Ah, Monday came around too soon, and this was the end of my tour. After another wonderful breakfast, Jorn kindly drove me to Osnabruck railway station, where I was in good time to catch my pre-booked 9.55am train to Amsterdam Schiphol. The morning started grey, damp and overcast, but gradually brightened up as I passed through western Germany into the Netherlands. Oh, I spotted lots and lots of bicycles parked at Dutch railway stations en-route, and I think the Dutch must rival the Chinese for bike riding. I think I saw more bikes parked in Holland than I saw in Beijing a couple of months ago.
I got to Schiphol Airport at 1:05pm, easily caught my 4.30pm flight back to Leeds/Bradford, landing at 4.30pm UK time (1 hour behind Holland). I crawled in rush hour traffic but got home at 5.30pm.
Meanwhile, Cheap Trick were playing in Dresden in eastern Germany tonight (too awkward for me to have got to). Again this was a support slot for Jeff Beck, and their set was - Hello There, Big Eyes, House is Rockin’, Magical Mystery Tour, IWYTWM, On Top of the World, Baby Loves to Rock, Flame, Sick Man of Europe, Closer, Surrender, Dream Police, Gonna Raise Hell.
Tuesday was to be a
catching-up day for me – of e-mail, of laundry, of chores, and of sleep! It had
been a memorable 9 day, 5 show tour for me, but it was time to get back to real
life. In particular, I needed to chase up two job possibilities that had arisen
shortly before I’d started on the tour. Early in the afternoon it sounded like
one job possibility might be successful… which made my mind start wondering if
perhaps the Lisbon show tomorrow night *might* be possible to get to. I started
looking at last minute flight and hotel possibilities, and late in the afternoon
the work contract was agreed, to start next week. That left me free to go to
Lisbon, if I could find affordable flights and accommodation. Flying from
Leeds/Bradford or Manchester were not financially viable, far too expensive. But
there were several flight possibilities from London Heathrow (200 miles south of
Leeds), and I eventually chose an affordable flight/hotel combo on Expedia.
However… I booked this at about 7pm, and my flight from Heathrow was scheduled
to leave at 8.15am. With a 4 hour drive (to allow for road works on the M1
motorway), plus allowing 2 hours for check-in, I’d need to leave home at about
2am. Yikes! So no sleep catch-up for me. With having to fill up with petrol plus
packing, booking last minute airport parking and other chores, I didn’t get to
bed until after 11pm. Oh well, as the late, great Warren Zevon said, I’ll sleep
when I’m dead.
Wed 22 June – Travel to Portugal, Cheap Trick in Lisbon
I had 2 hours in bed, but not two hours of sleep. Perhaps an hour at most. Up at 1.15am and out of the house at 2am. It was dry and mild and dark as I drove south, though I did run into spells of light drizzle. I parked near Heathrow at 5.30am and was at the airport and checked in around 45 minutes later. My TAP (Portuguese Airlines) flight was uneventful, and I did like their imaginative pre-take off animated safety video. Yes, it’s sad to be something of a connoisseur of such things! The plane landed at sunny Lisbon at 10:45am, and here I was on my first visit to Portugal, with not a single word of Portuguese vocabulary to my name. I’d have to rely on the limited translations in the two guide books I’d hurriedly bought in Leeds yesterday evening.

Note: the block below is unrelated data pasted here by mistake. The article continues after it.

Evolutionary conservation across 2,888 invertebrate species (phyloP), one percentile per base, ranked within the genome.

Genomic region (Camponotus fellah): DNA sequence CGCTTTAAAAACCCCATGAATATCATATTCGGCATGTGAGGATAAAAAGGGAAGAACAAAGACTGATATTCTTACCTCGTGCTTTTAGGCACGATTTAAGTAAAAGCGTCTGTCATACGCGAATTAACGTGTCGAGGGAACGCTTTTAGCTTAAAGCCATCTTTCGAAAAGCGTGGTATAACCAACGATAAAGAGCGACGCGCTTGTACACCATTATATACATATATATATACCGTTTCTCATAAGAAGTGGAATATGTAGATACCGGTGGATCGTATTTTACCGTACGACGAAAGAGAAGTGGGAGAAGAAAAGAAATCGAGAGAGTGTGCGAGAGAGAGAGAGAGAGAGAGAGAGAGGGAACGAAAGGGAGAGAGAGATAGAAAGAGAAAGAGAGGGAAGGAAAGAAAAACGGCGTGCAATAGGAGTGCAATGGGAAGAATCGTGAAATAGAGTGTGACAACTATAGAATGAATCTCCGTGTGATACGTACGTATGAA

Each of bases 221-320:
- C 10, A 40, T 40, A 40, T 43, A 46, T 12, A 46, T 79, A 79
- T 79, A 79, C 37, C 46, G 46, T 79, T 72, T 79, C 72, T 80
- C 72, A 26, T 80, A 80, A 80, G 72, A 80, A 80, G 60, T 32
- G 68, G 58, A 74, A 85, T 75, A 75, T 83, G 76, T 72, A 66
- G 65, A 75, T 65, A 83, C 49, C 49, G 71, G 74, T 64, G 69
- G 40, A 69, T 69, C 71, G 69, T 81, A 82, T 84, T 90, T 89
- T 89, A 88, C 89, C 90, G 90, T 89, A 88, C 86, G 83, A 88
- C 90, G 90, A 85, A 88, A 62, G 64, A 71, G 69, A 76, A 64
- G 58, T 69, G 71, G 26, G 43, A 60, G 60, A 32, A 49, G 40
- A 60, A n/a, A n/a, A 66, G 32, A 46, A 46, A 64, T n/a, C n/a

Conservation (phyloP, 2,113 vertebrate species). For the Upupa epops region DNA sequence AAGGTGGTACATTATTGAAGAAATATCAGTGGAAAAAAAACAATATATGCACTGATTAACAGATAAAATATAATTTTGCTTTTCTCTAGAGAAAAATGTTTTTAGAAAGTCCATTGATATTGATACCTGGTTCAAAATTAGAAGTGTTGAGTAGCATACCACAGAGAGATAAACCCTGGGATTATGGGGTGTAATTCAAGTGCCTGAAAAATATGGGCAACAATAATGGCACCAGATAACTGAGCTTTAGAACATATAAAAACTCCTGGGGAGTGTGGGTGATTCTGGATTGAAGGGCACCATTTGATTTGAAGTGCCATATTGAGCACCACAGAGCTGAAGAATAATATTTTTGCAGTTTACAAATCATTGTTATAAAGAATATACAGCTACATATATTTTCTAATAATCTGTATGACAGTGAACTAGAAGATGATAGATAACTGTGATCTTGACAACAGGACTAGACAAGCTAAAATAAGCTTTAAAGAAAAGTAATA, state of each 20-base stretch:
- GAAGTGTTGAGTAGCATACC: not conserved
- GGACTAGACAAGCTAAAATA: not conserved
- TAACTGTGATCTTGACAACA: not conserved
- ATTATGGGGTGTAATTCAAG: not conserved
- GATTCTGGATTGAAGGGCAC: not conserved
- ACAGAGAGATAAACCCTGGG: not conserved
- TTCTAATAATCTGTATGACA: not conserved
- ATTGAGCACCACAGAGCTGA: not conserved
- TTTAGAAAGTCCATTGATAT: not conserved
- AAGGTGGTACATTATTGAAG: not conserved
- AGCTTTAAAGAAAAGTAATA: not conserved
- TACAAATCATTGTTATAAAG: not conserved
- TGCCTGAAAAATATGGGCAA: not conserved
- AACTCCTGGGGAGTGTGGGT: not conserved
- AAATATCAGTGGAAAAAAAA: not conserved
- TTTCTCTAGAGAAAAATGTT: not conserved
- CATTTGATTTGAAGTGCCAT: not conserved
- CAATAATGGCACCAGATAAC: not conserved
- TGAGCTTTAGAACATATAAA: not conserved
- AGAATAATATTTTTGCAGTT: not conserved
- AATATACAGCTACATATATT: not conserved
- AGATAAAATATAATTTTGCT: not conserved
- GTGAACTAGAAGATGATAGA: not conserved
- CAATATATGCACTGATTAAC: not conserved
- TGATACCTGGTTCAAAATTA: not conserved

Oh, one odd thing I spotted (caution: boring airport observation coming up). Lisbon had a big terminal with a lot of gates. In fact, it has two terminals. However, my plane from London parked a long way away on the tarmac and we got bussed to the terminal. And there were maybe 15 other planes in sight, from British Airways, Air France, and Portuguese airlines, and all were parked on tarmac. Not a single plane was at a terminal gate. Trust me, as a frequent flyer, that’s pretty rare and weird to see. Annoying too as a passenger not to just walk off the plane and into the terminal.
Anyway, immigration was quick, and thankfully my small suitcase made it onto the carousel too. It was easy to get the pretty cheap Aero Bus towards downtown, and the airport is only 4-5 miles from the centre of Lisbon. I got off at Saldanha, and in high 20’s C sunshine I walked about ¾ mile to my hotel. It was noon and I was earlier than the regular check-in time, but the nice young woman on reception took pity on me and checked me in. Not only that but she gave me a top/7th floor room with a small balcony. Thank you, and I recommend the Turim Alameda hotel! It was great to get to the room and change into fresh clothes.
I was back out at about 12:35pm and found my way to the nearby metro station, just 5 stops/10 minutes from the old town. I bought a bargain 24 hour ticket for under 4 Euro, about US$6, which allowed unlimited rides in that period. I did some walking in the pretty but crowded downtown, but didn’t find the item I was looking for. Oh well. Back at the hotel 3 hours later I showered and changed for the evenings show, my 6th out of the 7 European dates so far.